Tred R. Eyerly | Insurance Law Hawaii
In a recommended decision, the magistrate found that claims of faulty workmanship against the insured constituted multiple occurrences. Millsap Waterproofing, Inc. v. United States Fire Ins. Co., 2022 U.S. Dist. LEXIS 90112 (S.D. Tex. May 19, 2022).
Maravilla Condominiums in Galveston, Texas was damaged by Hurricane Ike in 2008. While repairing the damage caused by the hurricane, an unrelated fire broke out and damaged 77 units.
In 2010, the Maravilla Owners Association, Inc. hired several contractors, including Millsap Waterproofing, Inc. Multiple problems arose with the various contractors’ work. In 2016, Maravilla sued the contractors alleging that their shoddy work damaged the condominium complex. More than 80 condominium owners intervened, alleging that Millsap negligently performed work on windows, doorways, walkways, and balconies, resulting in extensive water damage.
Millsap had two policies. Amerisure issued a primary policy with limits $1 million per occurrence, subject to a $2 million aggregate limit. Millsap also had an umbrella policy issued by United States Fire Insurance Company with limits $11 million per occurrence in excess of the Amerisure policy. Amerisure agreed to defend. When it became clear that the claims would not settle for less than $1 million, Amerisure argued that the plaintiffs’ damages arose from a single occurrence and refused to contribute more than $1million to a potential settlement. U.S. Fire denied coverage because it determined that the damages stemmed from multiple occurrences and were, therefore, subject to Amerisure policy’s $ 2 million aggregate limit.
Millsap settled by adding $550,000 of its own money to the $1 million contributed by Amerisure.
Millsap sued both insurers and filed a motion for partial summary judgment seeking a determination on whether Millsap’s liability resulted from one or more occurrences. The motion was presented to the magistrate judge.
Texas applied the “cause” approach to determine the number of occurrences. Under this test, the focus was on the events that caused the injuries and gave rise to the insured’s liability, rather than on the number of injurious effects. The appropriate inquiry was whether there was one proximate, uninterrupted, and continuing cause which resulted in all the injuries and damage. If so, then there was a single occurrence. If the chain of proximate causation was broken by a pause in the negligent conduct or by some intervening cause, then there were multiple occurrences, even if the insured’s negligent conduct which cause each of the injuries was the same kind of conduct.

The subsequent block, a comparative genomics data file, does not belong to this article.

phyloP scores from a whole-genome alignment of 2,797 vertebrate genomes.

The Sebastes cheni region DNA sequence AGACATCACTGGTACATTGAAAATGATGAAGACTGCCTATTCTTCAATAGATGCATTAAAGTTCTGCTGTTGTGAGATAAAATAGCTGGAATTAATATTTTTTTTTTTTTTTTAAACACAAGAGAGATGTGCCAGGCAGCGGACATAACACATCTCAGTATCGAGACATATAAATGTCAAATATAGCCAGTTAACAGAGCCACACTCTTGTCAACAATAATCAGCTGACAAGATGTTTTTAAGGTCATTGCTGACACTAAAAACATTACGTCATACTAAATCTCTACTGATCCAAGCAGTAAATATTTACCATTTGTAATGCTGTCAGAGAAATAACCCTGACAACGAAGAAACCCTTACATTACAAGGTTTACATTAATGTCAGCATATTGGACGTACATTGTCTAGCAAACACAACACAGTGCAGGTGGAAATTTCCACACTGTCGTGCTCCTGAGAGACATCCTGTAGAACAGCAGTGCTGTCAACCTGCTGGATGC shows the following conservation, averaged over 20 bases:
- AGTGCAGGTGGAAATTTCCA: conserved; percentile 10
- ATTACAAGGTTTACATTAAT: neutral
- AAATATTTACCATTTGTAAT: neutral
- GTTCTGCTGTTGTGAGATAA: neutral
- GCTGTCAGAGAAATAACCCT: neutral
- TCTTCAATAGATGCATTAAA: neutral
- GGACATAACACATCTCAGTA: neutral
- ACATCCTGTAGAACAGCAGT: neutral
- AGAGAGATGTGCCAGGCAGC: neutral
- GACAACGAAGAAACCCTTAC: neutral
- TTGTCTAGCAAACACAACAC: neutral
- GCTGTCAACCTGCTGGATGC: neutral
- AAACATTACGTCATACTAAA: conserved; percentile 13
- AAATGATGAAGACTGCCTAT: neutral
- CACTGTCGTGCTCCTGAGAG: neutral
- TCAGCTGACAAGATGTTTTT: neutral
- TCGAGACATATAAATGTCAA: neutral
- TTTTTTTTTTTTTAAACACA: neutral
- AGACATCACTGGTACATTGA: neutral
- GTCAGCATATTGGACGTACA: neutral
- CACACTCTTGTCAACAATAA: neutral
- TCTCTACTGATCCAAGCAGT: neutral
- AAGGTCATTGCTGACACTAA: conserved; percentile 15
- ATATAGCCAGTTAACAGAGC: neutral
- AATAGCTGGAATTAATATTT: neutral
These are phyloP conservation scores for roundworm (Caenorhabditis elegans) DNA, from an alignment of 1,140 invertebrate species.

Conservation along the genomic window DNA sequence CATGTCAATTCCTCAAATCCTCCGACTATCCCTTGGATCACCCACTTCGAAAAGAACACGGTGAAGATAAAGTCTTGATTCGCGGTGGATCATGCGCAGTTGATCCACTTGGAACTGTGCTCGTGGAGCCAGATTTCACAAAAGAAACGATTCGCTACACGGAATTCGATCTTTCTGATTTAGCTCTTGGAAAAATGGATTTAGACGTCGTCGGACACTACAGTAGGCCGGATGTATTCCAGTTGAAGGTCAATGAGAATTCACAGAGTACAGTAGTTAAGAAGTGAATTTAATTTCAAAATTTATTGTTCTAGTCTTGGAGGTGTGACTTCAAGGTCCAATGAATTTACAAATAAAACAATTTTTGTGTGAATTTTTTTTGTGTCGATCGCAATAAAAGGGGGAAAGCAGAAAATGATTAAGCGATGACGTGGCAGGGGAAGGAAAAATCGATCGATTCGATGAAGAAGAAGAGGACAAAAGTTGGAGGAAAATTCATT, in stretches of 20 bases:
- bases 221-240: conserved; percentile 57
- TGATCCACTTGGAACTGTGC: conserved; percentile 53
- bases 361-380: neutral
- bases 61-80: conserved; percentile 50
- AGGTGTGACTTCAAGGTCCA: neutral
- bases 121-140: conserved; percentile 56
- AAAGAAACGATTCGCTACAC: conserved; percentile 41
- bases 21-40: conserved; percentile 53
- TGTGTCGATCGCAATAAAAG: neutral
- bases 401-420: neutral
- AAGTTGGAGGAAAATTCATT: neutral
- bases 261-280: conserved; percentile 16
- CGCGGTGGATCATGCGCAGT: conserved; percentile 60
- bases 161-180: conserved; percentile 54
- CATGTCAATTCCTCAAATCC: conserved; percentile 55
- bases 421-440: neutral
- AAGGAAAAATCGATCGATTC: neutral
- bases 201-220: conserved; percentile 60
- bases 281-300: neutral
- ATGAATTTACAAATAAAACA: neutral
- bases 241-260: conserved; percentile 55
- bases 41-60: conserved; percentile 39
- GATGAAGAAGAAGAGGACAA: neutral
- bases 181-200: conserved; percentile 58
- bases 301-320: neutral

Amerisure argued that Millsap’s negligent workmanship was the single proximate, uninterrupted, and continuing cause for damages sought against it. But this overlooked Millsap’s various acts of faulty workmanship. The damages caused by Millsap were not the result of a single, uninterrupted, continuing cause, but from different types of work on multiple areas of separate buildings. The work lasted over a 10 month period and caused damages to both the individual condominium units and common elements.
The magistrate judge recommend that the court grant Millsap’s motion to the extent it requested a finding that the claims brought against it involved more than one occurrence, and deny Amerisure’s Motion for Summary Judgment.
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